Comparing 529 Plans to Education Savings Accounts - What's the Best?

Comparing 529 Plans to Education Savings Accounts

One of the most important gifts you can give any child is the financial ability to achieve a higher education. Many parents establish college savings plans when their children are young to take advantage of the benefits saving early presents. But, when comparing 529 plans to education savings accounts (ESAs), which college savings plan is the best?

You want the best for your child, as well as the benefits you deserve. After all, the interest on college loans is atrocious, and the goal is to facilitate a solid foundation that sets a child up to reach their future potential—not saddle them with unnecessary debt. That can happen even if you have a college plan if you don’t understand what your plan offers and the terms. Also, if you don’t have a clear definition of what “qualified educational expenses” are, you’ll find those carefully saved college funds won’t cover some things.

It can be confusing, but we’ve done most of the homework for you.

Which College Savings Plan Are the Best? The Differences between 529 Plans and ESAs:

While there are similarities, the state-run 529 plans and education savings accounts each offer unique benefits you need to know before you decide on a plan. Although you can roll an ESA into a 529, you cannot roll a 529 into an ESA if you become dissatisfied. So, it’s crucial to perform your due diligence and compare the pros-and-cons of each to determine which college savings plan is best for your situation.

What expenses does each plan cover?

529 plans cover qualified expenses as defined by the IRS such as tuition, books, fees, supplies, computers, room and board at eligible colleges and higher learning facilities. Up to $10k of 529 funds can be applied to tuition only for kindergarten through twelfth grade at private, public and religious schools.

ESA funds can be applied towards qualified expenses during elementary through high school, as well as for higher education. Qualified expenses here include supplies (such as uniforms), tuition, books, fees, computers, and/or special needs. ESAs can also pay room and board for part-time students.

What are the contribution limits?

The limits for 529s depend on the plan and are a lot higher than ESA contribution limits. But, contributions to a 529 cannot exceed the cost of qualified expenses for the beneficiary’s education.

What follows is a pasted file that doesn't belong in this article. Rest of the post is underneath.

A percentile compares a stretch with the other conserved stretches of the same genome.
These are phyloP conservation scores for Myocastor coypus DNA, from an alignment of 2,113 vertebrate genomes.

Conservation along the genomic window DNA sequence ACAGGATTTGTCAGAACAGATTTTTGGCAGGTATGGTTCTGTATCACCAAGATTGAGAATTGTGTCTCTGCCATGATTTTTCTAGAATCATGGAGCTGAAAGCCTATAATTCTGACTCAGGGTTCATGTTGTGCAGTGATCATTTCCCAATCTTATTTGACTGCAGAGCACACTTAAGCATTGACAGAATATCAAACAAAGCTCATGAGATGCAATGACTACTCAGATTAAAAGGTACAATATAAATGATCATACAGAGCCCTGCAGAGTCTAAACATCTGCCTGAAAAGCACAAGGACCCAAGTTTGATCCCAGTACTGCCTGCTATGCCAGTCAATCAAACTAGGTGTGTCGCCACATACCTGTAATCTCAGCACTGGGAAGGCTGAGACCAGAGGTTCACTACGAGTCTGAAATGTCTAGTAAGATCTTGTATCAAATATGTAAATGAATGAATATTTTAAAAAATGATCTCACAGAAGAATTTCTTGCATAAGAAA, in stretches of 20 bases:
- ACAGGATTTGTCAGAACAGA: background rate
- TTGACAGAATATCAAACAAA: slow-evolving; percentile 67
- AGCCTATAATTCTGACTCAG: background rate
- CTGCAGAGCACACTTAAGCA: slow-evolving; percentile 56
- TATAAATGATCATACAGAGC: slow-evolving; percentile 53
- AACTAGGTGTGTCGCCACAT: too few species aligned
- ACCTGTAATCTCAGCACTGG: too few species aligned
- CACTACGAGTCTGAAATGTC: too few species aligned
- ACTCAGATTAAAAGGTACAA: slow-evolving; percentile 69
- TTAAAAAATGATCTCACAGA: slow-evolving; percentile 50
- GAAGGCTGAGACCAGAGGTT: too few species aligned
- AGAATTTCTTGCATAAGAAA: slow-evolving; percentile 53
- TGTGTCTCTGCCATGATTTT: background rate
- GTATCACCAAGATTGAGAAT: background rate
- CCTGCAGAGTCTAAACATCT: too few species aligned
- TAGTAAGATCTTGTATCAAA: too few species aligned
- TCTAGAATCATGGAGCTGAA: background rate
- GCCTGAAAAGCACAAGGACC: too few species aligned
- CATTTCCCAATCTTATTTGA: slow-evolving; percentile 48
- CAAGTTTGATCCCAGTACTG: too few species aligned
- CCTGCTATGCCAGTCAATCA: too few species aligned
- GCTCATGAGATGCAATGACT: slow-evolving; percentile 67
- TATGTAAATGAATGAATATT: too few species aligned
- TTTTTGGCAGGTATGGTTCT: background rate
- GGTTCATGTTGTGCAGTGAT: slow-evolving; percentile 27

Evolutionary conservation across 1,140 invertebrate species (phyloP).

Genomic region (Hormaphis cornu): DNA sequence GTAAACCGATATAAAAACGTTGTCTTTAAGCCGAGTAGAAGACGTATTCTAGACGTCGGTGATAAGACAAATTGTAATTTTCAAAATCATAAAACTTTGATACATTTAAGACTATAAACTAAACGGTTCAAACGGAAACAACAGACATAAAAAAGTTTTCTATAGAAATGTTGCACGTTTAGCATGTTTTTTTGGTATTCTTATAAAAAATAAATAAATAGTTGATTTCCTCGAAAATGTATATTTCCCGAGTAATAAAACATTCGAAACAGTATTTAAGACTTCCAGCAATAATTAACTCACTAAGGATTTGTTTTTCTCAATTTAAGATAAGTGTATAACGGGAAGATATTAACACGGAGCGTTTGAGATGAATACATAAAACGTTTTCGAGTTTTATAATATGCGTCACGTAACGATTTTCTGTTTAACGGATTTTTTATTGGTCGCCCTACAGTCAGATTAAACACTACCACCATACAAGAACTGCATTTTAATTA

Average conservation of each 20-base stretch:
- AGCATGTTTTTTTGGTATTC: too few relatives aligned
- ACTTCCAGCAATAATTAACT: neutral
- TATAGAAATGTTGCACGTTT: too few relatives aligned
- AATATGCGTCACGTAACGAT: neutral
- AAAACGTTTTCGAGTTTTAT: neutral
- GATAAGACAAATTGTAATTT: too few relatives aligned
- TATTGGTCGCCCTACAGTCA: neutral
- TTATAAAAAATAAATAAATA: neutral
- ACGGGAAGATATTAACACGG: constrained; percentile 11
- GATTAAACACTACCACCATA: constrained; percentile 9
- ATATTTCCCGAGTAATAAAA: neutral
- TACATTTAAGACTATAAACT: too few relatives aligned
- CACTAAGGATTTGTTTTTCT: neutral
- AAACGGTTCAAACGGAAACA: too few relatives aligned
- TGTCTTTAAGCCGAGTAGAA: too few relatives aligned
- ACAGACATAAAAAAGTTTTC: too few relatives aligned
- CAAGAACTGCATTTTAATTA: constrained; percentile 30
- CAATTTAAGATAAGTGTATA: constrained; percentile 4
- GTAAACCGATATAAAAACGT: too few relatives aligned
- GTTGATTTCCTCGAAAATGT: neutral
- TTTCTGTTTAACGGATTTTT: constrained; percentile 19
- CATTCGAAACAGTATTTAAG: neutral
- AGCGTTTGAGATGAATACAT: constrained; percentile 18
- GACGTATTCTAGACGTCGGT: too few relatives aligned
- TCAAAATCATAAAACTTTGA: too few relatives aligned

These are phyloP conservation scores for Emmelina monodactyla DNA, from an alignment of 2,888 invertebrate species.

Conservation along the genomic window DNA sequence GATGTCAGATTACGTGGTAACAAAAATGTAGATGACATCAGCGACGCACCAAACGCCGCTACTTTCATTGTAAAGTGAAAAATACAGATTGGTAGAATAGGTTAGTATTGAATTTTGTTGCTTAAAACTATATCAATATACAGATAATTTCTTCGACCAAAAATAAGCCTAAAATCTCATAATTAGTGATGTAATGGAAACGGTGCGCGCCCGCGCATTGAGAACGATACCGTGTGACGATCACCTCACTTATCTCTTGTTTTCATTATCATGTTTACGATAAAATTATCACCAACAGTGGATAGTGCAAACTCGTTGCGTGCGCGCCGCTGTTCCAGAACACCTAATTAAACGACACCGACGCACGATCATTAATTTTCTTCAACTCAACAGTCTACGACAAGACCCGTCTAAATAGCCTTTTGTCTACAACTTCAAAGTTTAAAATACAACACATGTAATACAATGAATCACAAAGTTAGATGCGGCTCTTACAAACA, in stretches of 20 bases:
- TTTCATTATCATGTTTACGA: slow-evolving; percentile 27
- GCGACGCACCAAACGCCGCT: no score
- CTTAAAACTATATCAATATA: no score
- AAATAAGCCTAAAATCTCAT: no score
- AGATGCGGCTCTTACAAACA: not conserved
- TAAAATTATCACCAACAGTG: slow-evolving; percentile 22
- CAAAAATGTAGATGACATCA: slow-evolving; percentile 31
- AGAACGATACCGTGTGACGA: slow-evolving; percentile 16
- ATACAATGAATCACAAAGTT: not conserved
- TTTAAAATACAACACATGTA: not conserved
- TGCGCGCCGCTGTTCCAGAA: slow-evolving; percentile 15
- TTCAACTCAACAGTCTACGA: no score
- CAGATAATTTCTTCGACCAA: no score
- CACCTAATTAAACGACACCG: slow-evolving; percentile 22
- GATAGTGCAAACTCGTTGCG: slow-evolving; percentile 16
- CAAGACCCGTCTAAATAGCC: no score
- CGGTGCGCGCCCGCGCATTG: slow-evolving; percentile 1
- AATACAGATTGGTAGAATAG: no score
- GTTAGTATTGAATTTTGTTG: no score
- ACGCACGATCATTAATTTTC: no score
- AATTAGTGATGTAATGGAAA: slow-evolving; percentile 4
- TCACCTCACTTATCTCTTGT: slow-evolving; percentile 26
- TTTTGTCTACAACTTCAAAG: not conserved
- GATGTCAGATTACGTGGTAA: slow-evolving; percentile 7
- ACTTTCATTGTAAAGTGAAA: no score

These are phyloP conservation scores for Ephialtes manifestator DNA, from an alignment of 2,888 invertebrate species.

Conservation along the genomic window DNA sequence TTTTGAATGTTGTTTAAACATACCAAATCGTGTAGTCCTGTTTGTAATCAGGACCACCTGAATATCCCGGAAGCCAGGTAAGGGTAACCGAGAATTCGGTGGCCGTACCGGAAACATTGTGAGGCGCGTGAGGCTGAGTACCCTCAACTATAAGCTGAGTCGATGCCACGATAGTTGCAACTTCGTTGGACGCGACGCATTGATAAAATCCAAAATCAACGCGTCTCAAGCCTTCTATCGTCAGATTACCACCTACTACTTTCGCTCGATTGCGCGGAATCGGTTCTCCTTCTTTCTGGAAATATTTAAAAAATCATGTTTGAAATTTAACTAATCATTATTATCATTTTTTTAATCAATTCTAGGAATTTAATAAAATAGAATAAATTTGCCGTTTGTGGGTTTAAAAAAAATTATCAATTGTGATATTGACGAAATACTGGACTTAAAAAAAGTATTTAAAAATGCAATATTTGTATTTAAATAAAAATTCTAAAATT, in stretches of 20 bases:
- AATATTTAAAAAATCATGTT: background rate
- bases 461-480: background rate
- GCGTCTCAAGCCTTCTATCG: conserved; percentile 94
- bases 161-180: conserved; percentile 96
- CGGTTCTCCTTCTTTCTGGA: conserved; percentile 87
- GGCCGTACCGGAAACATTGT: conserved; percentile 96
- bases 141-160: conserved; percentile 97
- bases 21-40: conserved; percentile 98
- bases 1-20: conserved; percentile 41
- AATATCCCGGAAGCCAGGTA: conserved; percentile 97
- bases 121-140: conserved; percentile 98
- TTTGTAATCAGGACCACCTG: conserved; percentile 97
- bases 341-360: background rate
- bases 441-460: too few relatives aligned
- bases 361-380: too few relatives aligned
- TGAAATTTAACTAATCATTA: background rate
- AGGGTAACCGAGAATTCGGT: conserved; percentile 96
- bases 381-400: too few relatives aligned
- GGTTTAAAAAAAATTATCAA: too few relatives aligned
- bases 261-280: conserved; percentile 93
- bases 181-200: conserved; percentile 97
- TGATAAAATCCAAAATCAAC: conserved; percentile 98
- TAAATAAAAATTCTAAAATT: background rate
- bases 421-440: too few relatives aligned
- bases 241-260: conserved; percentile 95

ESA annual limits cap out at $2k, but have the potential to earn greater, tax-free income inside the plan.

Anyone (parents, grandparents, aunts, etc.) can deposit money into to either plan. However, the total made by all cannot exceed the yearly limits of the plan.

How do the plans earn income on investments?

The 529 plan investments are allocated and limited by the plan custodian. The plan owner has no control over how the plan is invested.

ESAs, on the other hand, can use a wide spectrum of assets, such as mutual funds, stocks and money market funds—chosen by the account owner. Self-directed ESAs can also use private lending transactions and other options to grow tax-free income in the account. This is a critical difference because even though you can contribute more to a 529, ESAs have the potential to earn more income on fruitful investments.

How do self-directed education savings accounts work?

Self-directed ESAs work just as any other plan in the self-directed class: the plan owner has the freedom to invest in assets they know and understand. The choices are many, too, because the only thing the IRS doesn’t allow in self-directed plans are life insurance contracts and collectibles. However, because contribution limits max out at $2000 per year, you’ll have to choose assets the plan can afford. Make sure you choose the investments as wisely as you choose which college savings plan is best for you.

Understanding the Rules of Self-Directed ESAs

Choosing your own investments sounds fun and easy, but there are rules, regulations and other things you need to understand when you decide to self-direct any plan.

  1. You must be aware of prohibited transactions governing self-directed accounts. And, you should educate yourself on disqualified persons with whom your ESA may not purchase assets from or sell assets to. These are clearly covered in IRC Section 4975.
  2. Understand IRS rules that apply to education savings accounts themselves (which are in place whether you self-direct or not).
    1. You must designate a beneficiary under the age of 18 when you establish the account (unless you’re establishing it for a special-needs beneficiary).
    2. You must establish the account with cash contributions, which are not tax-deductible. However, the income grows tax-free provided the ESA’s earnings are less than the plan owner’s annual adjusted, qualified expenses for education.
    3. You are not required to make yearly contributions.
    4. Funds must be used for qualified educational expenses before the beneficiary turns 30 years of age.

Closing Thoughts

Are you still trying to decide which college savings plan is best for you? This chart provides a handy, side-by-side comparison of how each plan works.

Midland deals with a multitude of clients who use self-directed education savings accounts. Please give us a call if you have any questions. We are here, and we are happy to help.

References (including some not used in the article):

Back to Blog